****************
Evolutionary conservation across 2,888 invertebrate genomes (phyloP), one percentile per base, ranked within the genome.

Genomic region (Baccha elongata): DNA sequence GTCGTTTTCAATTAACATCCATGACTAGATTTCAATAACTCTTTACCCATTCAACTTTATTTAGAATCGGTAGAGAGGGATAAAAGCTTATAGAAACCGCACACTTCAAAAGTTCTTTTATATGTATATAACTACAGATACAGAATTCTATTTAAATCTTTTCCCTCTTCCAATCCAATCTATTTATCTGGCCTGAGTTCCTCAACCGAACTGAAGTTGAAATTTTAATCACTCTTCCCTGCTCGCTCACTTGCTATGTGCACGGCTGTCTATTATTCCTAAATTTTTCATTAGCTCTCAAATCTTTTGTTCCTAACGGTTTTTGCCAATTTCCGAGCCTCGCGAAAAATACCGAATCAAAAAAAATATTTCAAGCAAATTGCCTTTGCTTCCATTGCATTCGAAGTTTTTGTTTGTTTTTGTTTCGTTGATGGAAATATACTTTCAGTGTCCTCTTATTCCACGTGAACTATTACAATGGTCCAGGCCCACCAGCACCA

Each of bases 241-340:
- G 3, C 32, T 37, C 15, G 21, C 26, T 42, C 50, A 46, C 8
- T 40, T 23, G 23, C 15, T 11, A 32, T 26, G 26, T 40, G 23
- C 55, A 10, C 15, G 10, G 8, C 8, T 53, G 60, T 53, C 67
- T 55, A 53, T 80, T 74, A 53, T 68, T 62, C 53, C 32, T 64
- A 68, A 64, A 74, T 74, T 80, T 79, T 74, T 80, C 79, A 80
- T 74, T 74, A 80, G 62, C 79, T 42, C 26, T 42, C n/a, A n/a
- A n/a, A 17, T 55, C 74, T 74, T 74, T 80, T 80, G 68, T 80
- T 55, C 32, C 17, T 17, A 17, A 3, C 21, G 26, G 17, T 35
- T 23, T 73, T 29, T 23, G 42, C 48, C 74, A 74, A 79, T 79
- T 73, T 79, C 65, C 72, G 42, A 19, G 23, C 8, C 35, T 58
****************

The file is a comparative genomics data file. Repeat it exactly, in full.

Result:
Evolutionary conservation across 2,888 invertebrate genomes (phyloP), one percentile per base, ranked within the genome.

Genomic region (Baccha elongata): DNA sequence GTCGTTTTCAATTAACATCCATGACTAGATTTCAATAACTCTTTACCCATTCAACTTTATTTAGAATCGGTAGAGAGGGATAAAAGCTTATAGAAACCGCACACTTCAAAAGTTCTTTTATATGTATATAACTACAGATACAGAATTCTATTTAAATCTTTTCCCTCTTCCAATCCAATCTATTTATCTGGCCTGAGTTCCTCAACCGAACTGAAGTTGAAATTTTAATCACTCTTCCCTGCTCGCTCACTTGCTATGTGCACGGCTGTCTATTATTCCTAAATTTTTCATTAGCTCTCAAATCTTTTGTTCCTAACGGTTTTTGCCAATTTCCGAGCCTCGCGAAAAATACCGAATCAAAAAAAATATTTCAAGCAAATTGCCTTTGCTTCCATTGCATTCGAAGTTTTTGTTTGTTTTTGTTTCGTTGATGGAAATATACTTTCAGTGTCCTCTTATTCCACGTGAACTATTACAATGGTCCAGGCCCACCAGCACCA

Each of bases 241-340:
- G 3, C 32, T 37, C 15, G 21, C 26, T 42, C 50, A 46, C 8
- T 40, T 23, G 23, C 15, T 11, A 32, T 26, G 26, T 40, G 23
- C 55, A 10, C 15, G 10, G 8, C 8, T 53, G 60, T 53, C 67
- T 55, A 53, T 80, T 74, A 53, T 68, T 62, C 53, C 32, T 64
- A 68, A 64, A 74, T 74, T 80, T 79, T 74, T 80, C 79, A 80
- T 74, T 74, A 80, G 62, C 79, T 42, C 26, T 42, C n/a, A n/a
- A n/a, A 17, T 55, C 74, T 74, T 74, T 80, T 80, G 68, T 80
- T 55, C 32, C 17, T 17, A 17, A 3, C 21, G 26, G 17, T 35
- T 23, T 73, T 29, T 23, G 42, C 48, C 74, A 74, A 79, T 79
- T 73, T 79, C 65, C 72, G 42, A 19, G 23, C 8, C 35, T 58